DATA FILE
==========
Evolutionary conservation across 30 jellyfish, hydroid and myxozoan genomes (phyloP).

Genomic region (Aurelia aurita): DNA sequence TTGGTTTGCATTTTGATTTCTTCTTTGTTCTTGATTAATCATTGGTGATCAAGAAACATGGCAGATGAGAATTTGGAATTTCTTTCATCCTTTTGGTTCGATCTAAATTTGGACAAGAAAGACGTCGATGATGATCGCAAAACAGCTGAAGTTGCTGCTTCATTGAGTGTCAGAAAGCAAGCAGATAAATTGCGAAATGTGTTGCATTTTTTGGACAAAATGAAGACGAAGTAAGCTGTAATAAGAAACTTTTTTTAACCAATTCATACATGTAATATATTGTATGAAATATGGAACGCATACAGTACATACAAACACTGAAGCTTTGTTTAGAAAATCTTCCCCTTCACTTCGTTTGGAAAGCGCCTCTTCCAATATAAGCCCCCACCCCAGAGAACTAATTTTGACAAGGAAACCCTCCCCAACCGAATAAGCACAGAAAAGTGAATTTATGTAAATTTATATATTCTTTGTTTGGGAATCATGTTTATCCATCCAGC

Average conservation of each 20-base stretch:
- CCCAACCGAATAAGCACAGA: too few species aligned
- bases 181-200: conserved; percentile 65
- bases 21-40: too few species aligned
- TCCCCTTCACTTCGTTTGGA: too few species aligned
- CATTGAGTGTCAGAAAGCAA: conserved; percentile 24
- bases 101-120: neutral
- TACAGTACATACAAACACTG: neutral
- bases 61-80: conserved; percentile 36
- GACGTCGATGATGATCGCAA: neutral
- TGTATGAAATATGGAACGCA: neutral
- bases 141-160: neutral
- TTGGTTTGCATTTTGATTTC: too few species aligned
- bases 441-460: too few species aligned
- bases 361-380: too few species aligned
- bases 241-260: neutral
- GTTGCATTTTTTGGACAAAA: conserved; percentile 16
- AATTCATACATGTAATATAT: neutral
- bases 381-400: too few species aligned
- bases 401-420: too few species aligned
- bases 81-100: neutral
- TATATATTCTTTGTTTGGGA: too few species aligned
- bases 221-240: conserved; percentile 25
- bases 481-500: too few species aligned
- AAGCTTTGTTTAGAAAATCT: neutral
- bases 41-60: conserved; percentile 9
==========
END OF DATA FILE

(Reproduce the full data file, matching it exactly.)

Evolutionary conservation across 30 jellyfish, hydroid and myxozoan genomes (phyloP).

Genomic region (Aurelia aurita): DNA sequence TTGGTTTGCATTTTGATTTCTTCTTTGTTCTTGATTAATCATTGGTGATCAAGAAACATGGCAGATGAGAATTTGGAATTTCTTTCATCCTTTTGGTTCGATCTAAATTTGGACAAGAAAGACGTCGATGATGATCGCAAAACAGCTGAAGTTGCTGCTTCATTGAGTGTCAGAAAGCAAGCAGATAAATTGCGAAATGTGTTGCATTTTTTGGACAAAATGAAGACGAAGTAAGCTGTAATAAGAAACTTTTTTTAACCAATTCATACATGTAATATATTGTATGAAATATGGAACGCATACAGTACATACAAACACTGAAGCTTTGTTTAGAAAATCTTCCCCTTCACTTCGTTTGGAAAGCGCCTCTTCCAATATAAGCCCCCACCCCAGAGAACTAATTTTGACAAGGAAACCCTCCCCAACCGAATAAGCACAGAAAAGTGAATTTATGTAAATTTATATATTCTTTGTTTGGGAATCATGTTTATCCATCCAGC

Average conservation of each 20-base stretch:
- CCCAACCGAATAAGCACAGA: too few species aligned
- bases 181-200: conserved; percentile 65
- bases 21-40: too few species aligned
- TCCCCTTCACTTCGTTTGGA: too few species aligned
- CATTGAGTGTCAGAAAGCAA: conserved; percentile 24
- bases 101-120: neutral
- TACAGTACATACAAACACTG: neutral
- bases 61-80: conserved; percentile 36
- GACGTCGATGATGATCGCAA: neutral
- TGTATGAAATATGGAACGCA: neutral
- bases 141-160: neutral
- TTGGTTTGCATTTTGATTTC: too few species aligned
- bases 441-460: too few species aligned
- bases 361-380: too few species aligned
- bases 241-260: neutral
- GTTGCATTTTTTGGACAAAA: conserved; percentile 16
- AATTCATACATGTAATATAT: neutral
- bases 381-400: too few species aligned
- bases 401-420: too few species aligned
- bases 81-100: neutral
- TATATATTCTTTGTTTGGGA: too few species aligned
- bases 221-240: conserved; percentile 25
- bases 481-500: too few species aligned
- AAGCTTTGTTTAGAAAATCT: neutral
- bases 41-60: conserved; percentile 9